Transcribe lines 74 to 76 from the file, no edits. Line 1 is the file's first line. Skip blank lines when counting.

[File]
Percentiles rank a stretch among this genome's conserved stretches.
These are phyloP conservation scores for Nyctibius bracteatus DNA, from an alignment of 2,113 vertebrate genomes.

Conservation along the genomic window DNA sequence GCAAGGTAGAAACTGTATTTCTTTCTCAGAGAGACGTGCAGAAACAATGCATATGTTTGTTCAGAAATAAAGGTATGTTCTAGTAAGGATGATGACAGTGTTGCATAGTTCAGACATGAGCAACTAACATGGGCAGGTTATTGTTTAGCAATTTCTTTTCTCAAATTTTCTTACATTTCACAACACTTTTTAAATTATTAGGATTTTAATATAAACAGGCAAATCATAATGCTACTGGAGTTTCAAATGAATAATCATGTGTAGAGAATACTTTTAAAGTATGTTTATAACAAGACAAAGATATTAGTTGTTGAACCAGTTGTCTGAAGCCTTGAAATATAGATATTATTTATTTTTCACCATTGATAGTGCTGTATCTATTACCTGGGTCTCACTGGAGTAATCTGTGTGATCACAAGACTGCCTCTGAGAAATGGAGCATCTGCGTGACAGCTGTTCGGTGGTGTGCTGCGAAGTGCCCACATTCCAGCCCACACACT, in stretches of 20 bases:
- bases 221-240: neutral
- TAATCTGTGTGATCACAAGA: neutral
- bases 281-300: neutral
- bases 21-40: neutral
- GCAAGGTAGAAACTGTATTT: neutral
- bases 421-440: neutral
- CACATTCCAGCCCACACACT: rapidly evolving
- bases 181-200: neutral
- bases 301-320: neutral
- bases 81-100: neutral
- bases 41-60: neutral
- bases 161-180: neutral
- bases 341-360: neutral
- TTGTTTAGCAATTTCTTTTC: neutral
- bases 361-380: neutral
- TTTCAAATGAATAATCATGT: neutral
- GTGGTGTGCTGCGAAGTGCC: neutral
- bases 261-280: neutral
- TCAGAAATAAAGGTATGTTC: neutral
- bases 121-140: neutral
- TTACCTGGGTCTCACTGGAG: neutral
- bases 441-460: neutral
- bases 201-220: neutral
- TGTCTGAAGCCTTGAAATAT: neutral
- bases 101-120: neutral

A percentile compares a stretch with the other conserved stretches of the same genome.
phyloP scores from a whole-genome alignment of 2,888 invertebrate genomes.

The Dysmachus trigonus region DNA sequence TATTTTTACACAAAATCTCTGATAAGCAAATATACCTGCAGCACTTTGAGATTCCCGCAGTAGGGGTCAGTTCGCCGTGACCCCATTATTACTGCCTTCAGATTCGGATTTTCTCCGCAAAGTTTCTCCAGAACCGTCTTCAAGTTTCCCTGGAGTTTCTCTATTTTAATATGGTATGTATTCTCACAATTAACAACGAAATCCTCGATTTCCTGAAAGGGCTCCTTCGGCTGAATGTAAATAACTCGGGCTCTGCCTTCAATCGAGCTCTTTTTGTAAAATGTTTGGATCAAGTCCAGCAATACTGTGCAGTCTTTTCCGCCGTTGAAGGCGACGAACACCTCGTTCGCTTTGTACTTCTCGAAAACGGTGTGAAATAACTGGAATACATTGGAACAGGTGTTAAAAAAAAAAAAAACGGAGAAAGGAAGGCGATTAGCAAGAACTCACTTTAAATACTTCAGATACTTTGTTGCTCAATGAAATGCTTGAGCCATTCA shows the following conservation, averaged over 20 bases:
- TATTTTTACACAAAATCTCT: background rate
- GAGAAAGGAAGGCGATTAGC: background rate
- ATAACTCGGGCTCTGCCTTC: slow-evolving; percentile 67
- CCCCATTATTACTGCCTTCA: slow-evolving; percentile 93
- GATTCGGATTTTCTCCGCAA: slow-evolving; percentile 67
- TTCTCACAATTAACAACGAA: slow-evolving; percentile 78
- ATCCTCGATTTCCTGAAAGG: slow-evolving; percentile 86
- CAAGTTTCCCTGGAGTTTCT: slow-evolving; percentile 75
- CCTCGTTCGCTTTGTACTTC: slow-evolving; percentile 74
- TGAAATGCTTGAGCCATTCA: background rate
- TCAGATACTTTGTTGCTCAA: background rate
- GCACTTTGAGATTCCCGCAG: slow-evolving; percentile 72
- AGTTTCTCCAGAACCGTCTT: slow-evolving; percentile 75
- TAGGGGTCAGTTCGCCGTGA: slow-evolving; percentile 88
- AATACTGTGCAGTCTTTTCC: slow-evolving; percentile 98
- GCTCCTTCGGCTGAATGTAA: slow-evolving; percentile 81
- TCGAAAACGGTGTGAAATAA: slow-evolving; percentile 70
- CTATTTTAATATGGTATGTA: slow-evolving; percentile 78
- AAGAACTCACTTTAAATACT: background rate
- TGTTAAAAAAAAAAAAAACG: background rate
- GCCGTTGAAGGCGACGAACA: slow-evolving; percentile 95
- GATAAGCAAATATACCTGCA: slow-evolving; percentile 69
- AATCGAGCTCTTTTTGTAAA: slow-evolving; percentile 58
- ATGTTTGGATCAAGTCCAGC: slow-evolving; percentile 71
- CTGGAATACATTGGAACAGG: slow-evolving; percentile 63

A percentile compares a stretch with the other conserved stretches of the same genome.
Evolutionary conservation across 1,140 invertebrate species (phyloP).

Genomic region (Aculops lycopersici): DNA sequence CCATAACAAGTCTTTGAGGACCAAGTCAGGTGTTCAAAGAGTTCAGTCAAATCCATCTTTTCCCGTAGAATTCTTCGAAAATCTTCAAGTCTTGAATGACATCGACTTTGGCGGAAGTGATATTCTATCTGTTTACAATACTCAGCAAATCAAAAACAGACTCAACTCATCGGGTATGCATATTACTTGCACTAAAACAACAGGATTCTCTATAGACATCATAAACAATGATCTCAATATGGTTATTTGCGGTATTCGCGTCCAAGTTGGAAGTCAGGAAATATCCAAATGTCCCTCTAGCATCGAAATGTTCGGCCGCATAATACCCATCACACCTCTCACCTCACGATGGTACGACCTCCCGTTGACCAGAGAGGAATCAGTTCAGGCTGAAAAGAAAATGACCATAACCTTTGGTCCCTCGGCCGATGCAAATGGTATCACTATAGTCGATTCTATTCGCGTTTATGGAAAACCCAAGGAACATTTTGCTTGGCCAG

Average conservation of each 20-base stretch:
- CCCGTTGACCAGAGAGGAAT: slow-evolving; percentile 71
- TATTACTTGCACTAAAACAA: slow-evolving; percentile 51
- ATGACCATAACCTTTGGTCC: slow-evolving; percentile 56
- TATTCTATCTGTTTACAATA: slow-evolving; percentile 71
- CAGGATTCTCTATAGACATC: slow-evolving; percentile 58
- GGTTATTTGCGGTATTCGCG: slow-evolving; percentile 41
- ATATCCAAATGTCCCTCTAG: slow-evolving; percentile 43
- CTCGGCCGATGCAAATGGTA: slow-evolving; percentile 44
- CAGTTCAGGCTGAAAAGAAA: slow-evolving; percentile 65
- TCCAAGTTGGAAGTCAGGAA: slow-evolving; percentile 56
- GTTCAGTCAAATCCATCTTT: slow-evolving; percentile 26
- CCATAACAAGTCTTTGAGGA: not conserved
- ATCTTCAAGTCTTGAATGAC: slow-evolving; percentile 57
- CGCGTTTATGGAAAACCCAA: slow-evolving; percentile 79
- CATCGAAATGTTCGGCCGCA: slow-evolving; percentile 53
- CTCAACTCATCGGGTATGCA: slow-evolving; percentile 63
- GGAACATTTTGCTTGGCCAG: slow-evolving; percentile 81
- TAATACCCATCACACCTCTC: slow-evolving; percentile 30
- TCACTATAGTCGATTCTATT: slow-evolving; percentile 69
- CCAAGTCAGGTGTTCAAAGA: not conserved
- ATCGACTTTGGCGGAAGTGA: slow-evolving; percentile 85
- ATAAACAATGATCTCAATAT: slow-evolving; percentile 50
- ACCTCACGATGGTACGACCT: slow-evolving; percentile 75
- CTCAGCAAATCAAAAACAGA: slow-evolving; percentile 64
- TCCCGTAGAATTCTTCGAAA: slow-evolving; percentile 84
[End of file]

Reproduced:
- CGCGTTTATGGAAAACCCAA: slow-evolving; percentile 79
- CATCGAAATGTTCGGCCGCA: slow-evolving; percentile 53
- CTCAACTCATCGGGTATGCA: slow-evolving; percentile 63